A monumental figure in the history of Milwaukee’s jazz scene has left us today at age 66. Neal Chandek was a trumpeter, pianist, arranger, educator, historian and provocative devotee of jazz, blues, latin jazz, salsa, son, rumba and beyond. Neal’s work with the groundbreaking Wisconsin-based supergroup “La Chazz” was nothing short of inspirational. A pianist, who could play a solid montuno, he would often double on trumpet in the same ensemble.
He dedicated his life to the music he loved. An alumnus of the Wisconsin Conservatory of Music and the University of Wisconsin-Whitewater, Neal was part of a contemporary group of virtuoso musicians that included Jeff Pietrangelo (trumpet legend), Brian Lynch, David Hazeltine, Jeff Chambers, Carl Allen, Toty Ramos, Cecil Negron, Walter “Wally” Robles, Albert Rivera, Jerry Grillo, Dennis Fermenich, Bill Martin and many others.
Neal’s commitment to music was 24/7. He would practice, teach, study, perform, rehearse and then read and reflect and meditate on music as much as his mind and body would physically allow him. He loved music of the African Diaspora as well as European Classical Music.
During the late ’70’s through the ‘80’s , Neal would often invite musicians to his home for after-hours listening parties (and jam sessions) that would extend past sunrise. Neal’s former room-mate, Grammy-winning jazz trumpeter Brian Lynch, composed and recorded a song entitled “Chandek’s Den” in 1989 memorializing those moments on his album “Backroom Blues” (Criss Cross Jazz 1042CD). Legendary Drummer Art Blakey also included “Chandek’s Den” in his final album “Chippin In” (Timeless) in 1990.
After a period of wide ranging musical freelancing, he started to give lessons on a larger scale. Thanks to musician and business owner Russell Rossetto, Neal began to enjoy the blessing of a steady weekly gig as leader of the Neal Chandek Trio at Milwaukee’s Transfer Pizzeria.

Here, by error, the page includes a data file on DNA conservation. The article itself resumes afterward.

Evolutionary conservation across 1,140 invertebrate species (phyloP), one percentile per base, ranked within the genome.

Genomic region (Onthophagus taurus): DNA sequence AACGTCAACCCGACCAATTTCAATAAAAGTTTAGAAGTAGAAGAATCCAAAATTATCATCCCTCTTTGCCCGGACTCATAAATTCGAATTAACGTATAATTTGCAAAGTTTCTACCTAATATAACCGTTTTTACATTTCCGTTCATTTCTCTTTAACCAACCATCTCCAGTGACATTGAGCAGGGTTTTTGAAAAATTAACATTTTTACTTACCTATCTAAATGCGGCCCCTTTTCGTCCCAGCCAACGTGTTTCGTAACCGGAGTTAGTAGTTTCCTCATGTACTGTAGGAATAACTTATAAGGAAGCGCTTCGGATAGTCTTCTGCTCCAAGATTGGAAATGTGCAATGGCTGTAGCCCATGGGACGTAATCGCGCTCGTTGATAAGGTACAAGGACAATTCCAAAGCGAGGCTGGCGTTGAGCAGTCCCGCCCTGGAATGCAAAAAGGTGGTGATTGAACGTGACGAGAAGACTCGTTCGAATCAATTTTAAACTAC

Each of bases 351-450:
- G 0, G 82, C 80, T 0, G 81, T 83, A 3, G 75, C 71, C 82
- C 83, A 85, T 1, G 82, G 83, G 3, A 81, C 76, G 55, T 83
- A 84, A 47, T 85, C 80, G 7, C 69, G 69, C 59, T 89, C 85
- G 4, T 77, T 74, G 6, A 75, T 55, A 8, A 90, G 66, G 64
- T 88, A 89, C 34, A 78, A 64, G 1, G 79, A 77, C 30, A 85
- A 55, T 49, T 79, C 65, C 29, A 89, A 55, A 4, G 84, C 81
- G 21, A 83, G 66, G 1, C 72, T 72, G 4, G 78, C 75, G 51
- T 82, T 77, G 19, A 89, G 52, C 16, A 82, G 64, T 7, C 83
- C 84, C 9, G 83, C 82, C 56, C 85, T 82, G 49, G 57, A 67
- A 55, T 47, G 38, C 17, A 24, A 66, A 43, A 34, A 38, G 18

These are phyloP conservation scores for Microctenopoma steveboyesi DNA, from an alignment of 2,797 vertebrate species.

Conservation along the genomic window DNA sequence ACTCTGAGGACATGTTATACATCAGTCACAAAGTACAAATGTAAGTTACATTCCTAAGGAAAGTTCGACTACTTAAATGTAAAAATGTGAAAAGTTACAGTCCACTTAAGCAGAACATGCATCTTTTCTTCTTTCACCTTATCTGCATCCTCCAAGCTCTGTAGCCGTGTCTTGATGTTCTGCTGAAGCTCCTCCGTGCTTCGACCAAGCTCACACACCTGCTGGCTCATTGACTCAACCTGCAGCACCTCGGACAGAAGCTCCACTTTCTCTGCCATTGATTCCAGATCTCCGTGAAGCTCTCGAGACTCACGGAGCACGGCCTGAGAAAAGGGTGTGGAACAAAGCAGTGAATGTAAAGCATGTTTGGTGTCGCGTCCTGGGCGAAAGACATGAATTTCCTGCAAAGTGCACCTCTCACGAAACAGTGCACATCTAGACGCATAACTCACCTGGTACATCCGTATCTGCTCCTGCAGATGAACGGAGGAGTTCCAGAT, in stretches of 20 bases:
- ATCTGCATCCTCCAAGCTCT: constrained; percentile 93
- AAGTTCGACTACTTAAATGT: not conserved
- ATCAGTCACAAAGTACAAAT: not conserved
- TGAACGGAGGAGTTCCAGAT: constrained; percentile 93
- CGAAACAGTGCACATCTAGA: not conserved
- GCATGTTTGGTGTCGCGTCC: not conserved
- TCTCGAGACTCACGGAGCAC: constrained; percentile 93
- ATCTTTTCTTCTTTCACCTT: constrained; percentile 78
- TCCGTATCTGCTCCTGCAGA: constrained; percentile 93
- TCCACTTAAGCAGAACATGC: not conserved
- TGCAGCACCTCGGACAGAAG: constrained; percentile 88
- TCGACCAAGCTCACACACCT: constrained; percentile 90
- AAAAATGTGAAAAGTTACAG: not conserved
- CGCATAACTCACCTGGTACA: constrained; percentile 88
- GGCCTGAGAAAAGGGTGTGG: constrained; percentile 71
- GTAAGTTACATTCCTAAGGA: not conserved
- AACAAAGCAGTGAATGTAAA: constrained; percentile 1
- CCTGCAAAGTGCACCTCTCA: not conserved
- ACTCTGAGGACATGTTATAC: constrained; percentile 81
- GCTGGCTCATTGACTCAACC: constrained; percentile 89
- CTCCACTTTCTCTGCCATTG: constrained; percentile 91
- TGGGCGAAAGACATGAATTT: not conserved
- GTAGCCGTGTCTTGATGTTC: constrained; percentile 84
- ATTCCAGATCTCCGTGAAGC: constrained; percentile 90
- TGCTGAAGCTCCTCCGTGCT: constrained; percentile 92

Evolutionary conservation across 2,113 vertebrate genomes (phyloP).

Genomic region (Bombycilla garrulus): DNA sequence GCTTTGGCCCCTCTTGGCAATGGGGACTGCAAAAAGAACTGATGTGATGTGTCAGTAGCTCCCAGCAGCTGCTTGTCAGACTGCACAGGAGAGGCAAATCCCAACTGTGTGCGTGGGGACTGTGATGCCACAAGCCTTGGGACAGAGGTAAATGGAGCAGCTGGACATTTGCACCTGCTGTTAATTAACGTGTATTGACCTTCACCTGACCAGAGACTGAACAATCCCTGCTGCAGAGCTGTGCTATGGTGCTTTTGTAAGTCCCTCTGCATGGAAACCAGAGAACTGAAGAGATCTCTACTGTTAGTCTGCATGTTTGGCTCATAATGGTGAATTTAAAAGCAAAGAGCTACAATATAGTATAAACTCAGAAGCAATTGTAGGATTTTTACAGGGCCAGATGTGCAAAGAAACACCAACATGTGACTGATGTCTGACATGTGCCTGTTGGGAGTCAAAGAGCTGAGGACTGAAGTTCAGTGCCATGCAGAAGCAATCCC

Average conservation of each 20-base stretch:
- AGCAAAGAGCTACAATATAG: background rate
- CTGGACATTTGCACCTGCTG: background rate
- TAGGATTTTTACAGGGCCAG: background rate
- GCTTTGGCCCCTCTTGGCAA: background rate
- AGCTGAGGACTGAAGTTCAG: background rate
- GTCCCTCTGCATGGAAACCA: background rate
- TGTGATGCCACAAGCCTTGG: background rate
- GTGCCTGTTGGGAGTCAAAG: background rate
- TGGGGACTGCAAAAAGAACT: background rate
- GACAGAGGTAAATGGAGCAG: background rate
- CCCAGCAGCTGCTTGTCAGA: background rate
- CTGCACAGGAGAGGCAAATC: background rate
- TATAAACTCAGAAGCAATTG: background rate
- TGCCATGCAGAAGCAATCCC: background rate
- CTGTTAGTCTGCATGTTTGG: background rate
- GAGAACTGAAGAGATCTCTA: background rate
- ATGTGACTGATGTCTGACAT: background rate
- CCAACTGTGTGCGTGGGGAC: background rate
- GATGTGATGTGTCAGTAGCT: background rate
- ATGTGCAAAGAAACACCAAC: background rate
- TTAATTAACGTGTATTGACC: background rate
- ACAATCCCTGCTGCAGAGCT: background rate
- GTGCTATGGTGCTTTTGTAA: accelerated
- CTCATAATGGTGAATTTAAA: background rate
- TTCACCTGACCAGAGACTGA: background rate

There he would hold court before excited audiences who often were treated to special musical guests who would sit in. Some of those guests included members of the Milwaukee Symphony Orchestra, as well as local, regional and national musicians who would stop by to say hi. Neal also invited young students to sit in to get experience.
Condolences to Neal’s sister Jane Prentice and her family. Sympathies go out to all of Neal’s friends, family, students, bandmates and loved ones.
Farewell Big Brother Neal Chandek RIP (b. 6-30-1955 d. 2-15-2022)
Neal Chandek. Photo by Leiko Napoli
I’ll conclude with a few final thoughts on Neal the man, the artist, and the jazz communitarian, partly inspired by this delightful photo (above) of Neal by noted Milwaukee jazz photographer Leiko Napoli. I think she captures the mature Neal Chandek’s personality as well as any photo that I’ve seen.
The man had a huge heart and a huge mind. The heart I hope to characterize by one more anecdote of my last visit with him on January 29. He was talking very hopefully and boldly as we were discussing common interests. He discovered that I, like him, am a golfer, and we compared notes on local golf courses and agreed that we should play a round as soon as the weather permitted. How much of this was wishful thinking, I wondered, given his state of possibly a chronic deficiency of oxygen, if somehow his lungs could recover. I had heard he was even a candidate for a lung transplant.
Another subject he brought up was gospel music, and he asked if I would be interested in going to a church service with a powerful gospel choir. It’s something I’ve wanted to do for a long time, and I enthusiastically said yes. As it is, perhaps I will hear a gospel choir some time which will bring me a little closer to Neal, and what I fancy to be his archangel’s trumpet.
And then, as we were talking about gospel singing he let loose with a few bars of resounding gospel-like soul singing of his own. I’ve heard a recording of him singing “Georgia on My Mind.” So I knew what he could do with his voice, but I was stunned that he could even belt out a few bars in his oxygen-compromised condition.